19th Century Mysteries in Series

Many writers of mystery fiction have set their books in the 19th century. Arthur Conan Doyle’s Sherlock Holmes books set the standard for the 19th century amateur consulting detective. Many of the titles listed below feature an amateur detective, some of them historical characters. There are also professional detectives and police officials. All of the books listed are series, following a character or characters through several stories. If you need help locating any of these titles, or finding other mysteries set in the 19th century, please ask at the Reference Desk.

  • Barron, Stephanie Jane and the Unpleasantness at Scargrave Manor – The discovery of several boxes of dust-covered family papers sets the stage for Stephanie Barron’s Jane Austen series. The mystery is well written, though Barron’s penchant for footnotes becomes a bit tiresome. The story is told through Jane’s letters and diary entries and her observations. Barron tries to capture Austen’s style, sometimes succeeding, and sometimes coming close to parody.
  • Brewer, James D. No Bottom – Luke Williamson is a former Union gunboat pilot, who now is co-owner of a small steamship company on the Mississippi. When one of the two ships in his company goes down under suspicious circumstances, the insurance company sends Masey Baldridge, a former Confederate cavalryman, to investigate. Despite an uneasy initial relationship, Williamson and Baldridge join together to discover the links between a series of steamship sinkings. An interesting look at life on the Mississippi in the Reconstruction period.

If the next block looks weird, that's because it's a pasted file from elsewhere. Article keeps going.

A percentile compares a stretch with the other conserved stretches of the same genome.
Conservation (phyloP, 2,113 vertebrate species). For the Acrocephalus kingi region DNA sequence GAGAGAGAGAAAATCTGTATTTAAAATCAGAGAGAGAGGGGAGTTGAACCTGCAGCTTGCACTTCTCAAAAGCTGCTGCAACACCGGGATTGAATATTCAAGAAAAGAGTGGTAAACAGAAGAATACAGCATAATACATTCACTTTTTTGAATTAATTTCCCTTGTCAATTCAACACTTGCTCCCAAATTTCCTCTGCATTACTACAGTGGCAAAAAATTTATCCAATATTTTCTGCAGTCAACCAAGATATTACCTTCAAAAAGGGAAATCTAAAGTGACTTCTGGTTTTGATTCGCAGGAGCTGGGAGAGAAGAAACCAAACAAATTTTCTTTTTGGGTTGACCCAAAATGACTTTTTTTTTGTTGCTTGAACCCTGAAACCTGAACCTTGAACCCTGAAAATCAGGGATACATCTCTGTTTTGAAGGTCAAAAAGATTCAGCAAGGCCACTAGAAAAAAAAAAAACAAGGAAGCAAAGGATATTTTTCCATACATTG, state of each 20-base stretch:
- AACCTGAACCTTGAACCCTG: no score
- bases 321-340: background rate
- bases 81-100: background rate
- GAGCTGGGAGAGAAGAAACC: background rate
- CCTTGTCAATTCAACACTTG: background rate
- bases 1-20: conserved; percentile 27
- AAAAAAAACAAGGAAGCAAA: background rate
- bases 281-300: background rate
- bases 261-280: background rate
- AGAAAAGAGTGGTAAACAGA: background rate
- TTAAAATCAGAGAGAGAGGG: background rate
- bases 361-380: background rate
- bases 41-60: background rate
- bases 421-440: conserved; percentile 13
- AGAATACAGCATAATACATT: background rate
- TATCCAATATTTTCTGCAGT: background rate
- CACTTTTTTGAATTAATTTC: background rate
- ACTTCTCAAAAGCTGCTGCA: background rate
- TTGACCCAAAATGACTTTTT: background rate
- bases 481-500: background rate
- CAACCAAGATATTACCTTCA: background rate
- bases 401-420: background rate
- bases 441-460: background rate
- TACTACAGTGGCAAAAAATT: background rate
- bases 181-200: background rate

• Brightwell, Emily The Inspector and Mrs. Jeffries – Inspector Witherspoon of Scotland Yard has a reputation for being able to solve the most knotty problems that surprises everyone, including himself. In a twist on the less-than-brilliant accomplice theme, Brightwell pairs the rather slow-witted Inspector with his housekeeper, Mrs. Jeffries, who marshals the household staff to point the inspector in the right direction. Not too much period detail, but fun, light reading.
  • DeAndrea, William Written in Fire – After being shot in the back and paralyzed from the waist down, former marshal Lobo Blacke takes up publishing a Wyoming newspaper. He brings Quinn Booker out from New York to assist him. They are drawn into solving a series of murders that seem to revolve around the wealthiest man in town, who is an unsavory character at best. The books give some interesting period details, and are often quite funny. Lobo and Quinn have been compared to Nero Wolfe and Archie Goodwin, transplanted from New York to late 19th century Wyoming.
  • Doyle, Arthur Conan The Complete Sherlock Holmes – Sherlock Holmes is the archetype of the amateur consulting detective. Written between 1887 and 1925, the stories provide wonderful atmosphere, and are still a standard against which 19th century mysteries can be judged. For more recent author’s takes on Holmes and Watson, see the library’s reading list Welcome Back Mr. Holmes.